But notoriously bad communication on the part of the city has meant that most homeowners don’t realise that the exemption exists. Even if they did, the process for securing the exemption is a janky, unnavigable mess. The outcome should bring shame to its shameless architects: a stadium’s worth of people, kicked out on their ass, for nonpayment of taxes the law says they were too poor to pay.

It isn't enough to say a few disinterested technocrats made a constitutional goof that ended regrettably. What's happened, and continues to happen, here must be made plain: a clique of state-appointed bandits have illegally plundered 100,000 poor, mostly black Detroiters of their livelihoods, and then ridiculed them as irresponsible for falling victim to the shakedown.

It’s worth mentioning that both the mayor’s and county treasurer’s office have cobbled together some modest efforts to assist homeowners at risk of foreclosure. The institution of payment plans and a citywide reassessment of property values have genuinely helped some. Despite this, the tidal wave rolls onward, swallowing everything in its path. And when the destruction is entirely avoidable, that we’ve only thrown life preservers to some is a sad commentary on our moral imaginations.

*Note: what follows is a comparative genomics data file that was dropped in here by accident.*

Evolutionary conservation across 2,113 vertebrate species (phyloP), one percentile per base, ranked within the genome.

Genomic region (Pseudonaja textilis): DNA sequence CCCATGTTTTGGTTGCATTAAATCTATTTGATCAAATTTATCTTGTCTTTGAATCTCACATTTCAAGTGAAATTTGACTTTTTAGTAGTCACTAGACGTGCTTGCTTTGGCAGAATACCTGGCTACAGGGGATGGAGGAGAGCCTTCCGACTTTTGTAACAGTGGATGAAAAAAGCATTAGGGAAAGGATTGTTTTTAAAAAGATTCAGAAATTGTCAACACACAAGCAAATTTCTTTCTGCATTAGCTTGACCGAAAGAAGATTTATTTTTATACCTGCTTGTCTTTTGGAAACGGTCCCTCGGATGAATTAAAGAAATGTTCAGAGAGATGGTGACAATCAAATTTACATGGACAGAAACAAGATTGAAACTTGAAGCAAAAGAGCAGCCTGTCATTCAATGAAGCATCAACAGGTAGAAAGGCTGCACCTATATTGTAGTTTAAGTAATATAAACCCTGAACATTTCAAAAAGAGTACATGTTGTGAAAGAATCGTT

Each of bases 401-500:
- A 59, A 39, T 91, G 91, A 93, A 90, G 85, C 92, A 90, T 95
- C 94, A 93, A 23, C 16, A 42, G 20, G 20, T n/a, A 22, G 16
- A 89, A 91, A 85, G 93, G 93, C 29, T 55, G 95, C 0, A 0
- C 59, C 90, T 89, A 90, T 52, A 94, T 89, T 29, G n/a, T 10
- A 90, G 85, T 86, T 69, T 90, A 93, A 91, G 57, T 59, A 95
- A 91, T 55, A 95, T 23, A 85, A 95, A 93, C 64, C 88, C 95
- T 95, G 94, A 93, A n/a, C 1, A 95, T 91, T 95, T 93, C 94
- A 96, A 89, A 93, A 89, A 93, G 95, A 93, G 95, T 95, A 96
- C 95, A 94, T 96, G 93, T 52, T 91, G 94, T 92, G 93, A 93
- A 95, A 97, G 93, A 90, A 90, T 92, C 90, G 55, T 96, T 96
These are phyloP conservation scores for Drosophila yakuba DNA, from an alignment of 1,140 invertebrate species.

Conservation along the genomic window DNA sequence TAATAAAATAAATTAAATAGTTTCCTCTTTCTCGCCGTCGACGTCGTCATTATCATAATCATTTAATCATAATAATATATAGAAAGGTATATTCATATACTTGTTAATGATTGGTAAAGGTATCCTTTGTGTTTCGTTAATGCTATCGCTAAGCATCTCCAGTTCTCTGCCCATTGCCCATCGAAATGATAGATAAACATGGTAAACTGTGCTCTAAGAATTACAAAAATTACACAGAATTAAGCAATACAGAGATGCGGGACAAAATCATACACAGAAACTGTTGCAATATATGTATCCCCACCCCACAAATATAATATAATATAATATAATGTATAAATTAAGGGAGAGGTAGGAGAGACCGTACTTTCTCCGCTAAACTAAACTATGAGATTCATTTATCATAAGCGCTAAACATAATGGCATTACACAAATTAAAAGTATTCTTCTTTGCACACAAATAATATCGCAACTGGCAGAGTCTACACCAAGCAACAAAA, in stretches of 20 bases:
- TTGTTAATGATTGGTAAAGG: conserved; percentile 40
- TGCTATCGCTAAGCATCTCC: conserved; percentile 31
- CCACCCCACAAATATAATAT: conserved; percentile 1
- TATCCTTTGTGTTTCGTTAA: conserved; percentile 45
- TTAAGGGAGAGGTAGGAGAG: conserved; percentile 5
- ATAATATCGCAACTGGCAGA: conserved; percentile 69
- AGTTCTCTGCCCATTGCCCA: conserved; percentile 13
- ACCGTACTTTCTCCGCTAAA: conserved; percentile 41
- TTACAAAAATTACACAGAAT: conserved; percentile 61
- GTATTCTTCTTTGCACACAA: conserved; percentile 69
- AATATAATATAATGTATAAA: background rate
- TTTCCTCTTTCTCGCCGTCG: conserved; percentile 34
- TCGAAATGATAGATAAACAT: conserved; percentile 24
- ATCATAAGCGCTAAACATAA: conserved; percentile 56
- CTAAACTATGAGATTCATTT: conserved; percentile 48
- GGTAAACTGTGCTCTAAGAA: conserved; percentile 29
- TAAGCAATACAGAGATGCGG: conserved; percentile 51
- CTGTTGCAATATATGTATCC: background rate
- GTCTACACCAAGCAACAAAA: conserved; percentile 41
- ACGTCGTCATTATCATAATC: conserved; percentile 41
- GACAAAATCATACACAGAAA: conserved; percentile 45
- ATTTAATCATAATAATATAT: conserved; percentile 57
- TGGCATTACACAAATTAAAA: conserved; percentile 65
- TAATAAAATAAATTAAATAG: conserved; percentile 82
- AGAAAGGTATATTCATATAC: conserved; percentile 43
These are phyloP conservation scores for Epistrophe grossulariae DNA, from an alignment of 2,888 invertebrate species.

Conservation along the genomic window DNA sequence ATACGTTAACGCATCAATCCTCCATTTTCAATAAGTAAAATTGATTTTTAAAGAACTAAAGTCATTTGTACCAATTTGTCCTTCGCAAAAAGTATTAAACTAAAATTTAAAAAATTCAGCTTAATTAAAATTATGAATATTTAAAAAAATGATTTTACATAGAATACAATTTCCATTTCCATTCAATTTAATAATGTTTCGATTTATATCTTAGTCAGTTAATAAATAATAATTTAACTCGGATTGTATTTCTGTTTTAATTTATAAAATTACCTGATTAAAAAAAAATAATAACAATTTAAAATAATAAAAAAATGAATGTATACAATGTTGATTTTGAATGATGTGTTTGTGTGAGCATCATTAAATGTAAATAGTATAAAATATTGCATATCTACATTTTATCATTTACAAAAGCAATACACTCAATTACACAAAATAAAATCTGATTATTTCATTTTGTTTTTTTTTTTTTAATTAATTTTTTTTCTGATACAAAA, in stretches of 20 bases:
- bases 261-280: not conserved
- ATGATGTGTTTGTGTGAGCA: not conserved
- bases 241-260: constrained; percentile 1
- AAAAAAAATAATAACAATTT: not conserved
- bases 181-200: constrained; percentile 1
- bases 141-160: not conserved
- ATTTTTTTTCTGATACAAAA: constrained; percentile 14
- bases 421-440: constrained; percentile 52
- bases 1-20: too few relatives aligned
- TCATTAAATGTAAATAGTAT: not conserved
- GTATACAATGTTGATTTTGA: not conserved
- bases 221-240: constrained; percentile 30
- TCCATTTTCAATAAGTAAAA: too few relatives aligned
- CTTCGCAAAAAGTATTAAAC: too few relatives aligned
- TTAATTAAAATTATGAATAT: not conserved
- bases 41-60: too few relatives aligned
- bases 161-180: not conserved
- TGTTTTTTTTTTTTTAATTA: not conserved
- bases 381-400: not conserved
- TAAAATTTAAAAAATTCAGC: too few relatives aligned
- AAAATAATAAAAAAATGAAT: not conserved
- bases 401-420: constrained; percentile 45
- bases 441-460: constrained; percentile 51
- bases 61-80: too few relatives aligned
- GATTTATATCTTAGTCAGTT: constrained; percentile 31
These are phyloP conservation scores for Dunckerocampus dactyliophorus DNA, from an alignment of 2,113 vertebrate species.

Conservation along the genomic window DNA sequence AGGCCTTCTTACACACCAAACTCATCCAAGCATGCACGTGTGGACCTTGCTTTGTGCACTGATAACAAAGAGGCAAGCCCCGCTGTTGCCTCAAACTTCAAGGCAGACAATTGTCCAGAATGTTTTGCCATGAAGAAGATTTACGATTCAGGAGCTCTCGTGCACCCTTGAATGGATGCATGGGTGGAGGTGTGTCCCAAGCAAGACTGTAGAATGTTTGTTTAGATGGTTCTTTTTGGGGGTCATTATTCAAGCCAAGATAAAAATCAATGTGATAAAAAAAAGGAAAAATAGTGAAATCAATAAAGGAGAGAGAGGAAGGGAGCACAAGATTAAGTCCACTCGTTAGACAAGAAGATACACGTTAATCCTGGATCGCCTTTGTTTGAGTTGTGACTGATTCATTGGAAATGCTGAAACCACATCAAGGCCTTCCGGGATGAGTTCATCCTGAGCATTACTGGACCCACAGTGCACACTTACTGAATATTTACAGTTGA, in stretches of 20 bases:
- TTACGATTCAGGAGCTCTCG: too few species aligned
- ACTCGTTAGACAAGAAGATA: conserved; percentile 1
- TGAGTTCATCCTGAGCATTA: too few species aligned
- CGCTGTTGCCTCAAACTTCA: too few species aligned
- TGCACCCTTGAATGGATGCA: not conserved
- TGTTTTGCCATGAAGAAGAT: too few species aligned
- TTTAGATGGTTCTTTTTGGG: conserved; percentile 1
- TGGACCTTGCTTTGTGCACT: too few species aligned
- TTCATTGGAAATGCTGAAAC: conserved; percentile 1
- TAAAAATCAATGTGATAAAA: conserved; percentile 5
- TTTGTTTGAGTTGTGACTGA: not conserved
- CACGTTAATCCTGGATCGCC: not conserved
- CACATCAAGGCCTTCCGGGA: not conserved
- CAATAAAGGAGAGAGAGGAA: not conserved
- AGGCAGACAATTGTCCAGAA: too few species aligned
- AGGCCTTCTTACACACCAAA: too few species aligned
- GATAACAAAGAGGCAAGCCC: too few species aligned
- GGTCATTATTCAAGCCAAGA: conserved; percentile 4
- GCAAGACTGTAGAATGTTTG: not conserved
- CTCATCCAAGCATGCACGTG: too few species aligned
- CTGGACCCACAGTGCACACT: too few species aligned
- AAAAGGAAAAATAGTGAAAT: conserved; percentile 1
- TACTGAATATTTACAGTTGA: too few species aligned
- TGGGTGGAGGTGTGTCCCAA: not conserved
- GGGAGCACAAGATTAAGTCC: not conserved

Yet like so many crises launched at the hands of men, ours has gone unresolved not for any lack of solutions. Those are obvious.

City and county officials could, for instance, follow the lead of the Coalition to End Unconstitutional Tax Foreclosures, which has pushed, with factual and moral authority, a set of straightforward fixes:

(1) An immediate end to unconstitutional assessments. (2) Some form of reparations for those illegally booted from their homes. (3) And lastly, a moratorium on all tax foreclosures until assessments meet their constitutionally required standards.

And there’s that word again.

At first glance, a standard being imposed on one group of people but not another looks like textbook double-standard-shenanigans. The city plunders 100,000 poor, mostly black homeowners, forcing them deeper into a chamber of economic misery. And when confronted with the hellscape they authored, officials blame the banished for failing to follow the letter of an illegible law. Meanwhile, those same officials act in extravagant defiance of their state’s constitution – and not only do so with impunity, but are crowned leaders of a heroic comeback along the way.

And there’s the big reveal, unmistakable to anyone who bothers to look. It isn’t that ours is a society with two separate and unequal standards for two different groups of people. It’s that ours is a single standard society: where one set of rules is imposed on the most vulnerable with brutal force, while the wealthiest and most powerful act as guardians of a gate they dismantle whenever convenient.

 
 
 
 

To see how a city embraces remote work, just look to Helsinki

A deeply rooted culture of trust is crucial to the success of remote work. (Sean Gallup/Getty Images)

When I speak to Anssi Salminen, an account manager who lives an hour outside Helsinki, he’s working from a wooden platform on the edge of a Finnish lake. With a blanket laid out and his laptop set up, the sun low in the sky, Anssi’s remote work arrangement seems blissful. 

“I spend around half of my time working somewhere else other than the office,” he says. “I can work from home, or on the go, and I also travel to the Netherlands once a month and work from there.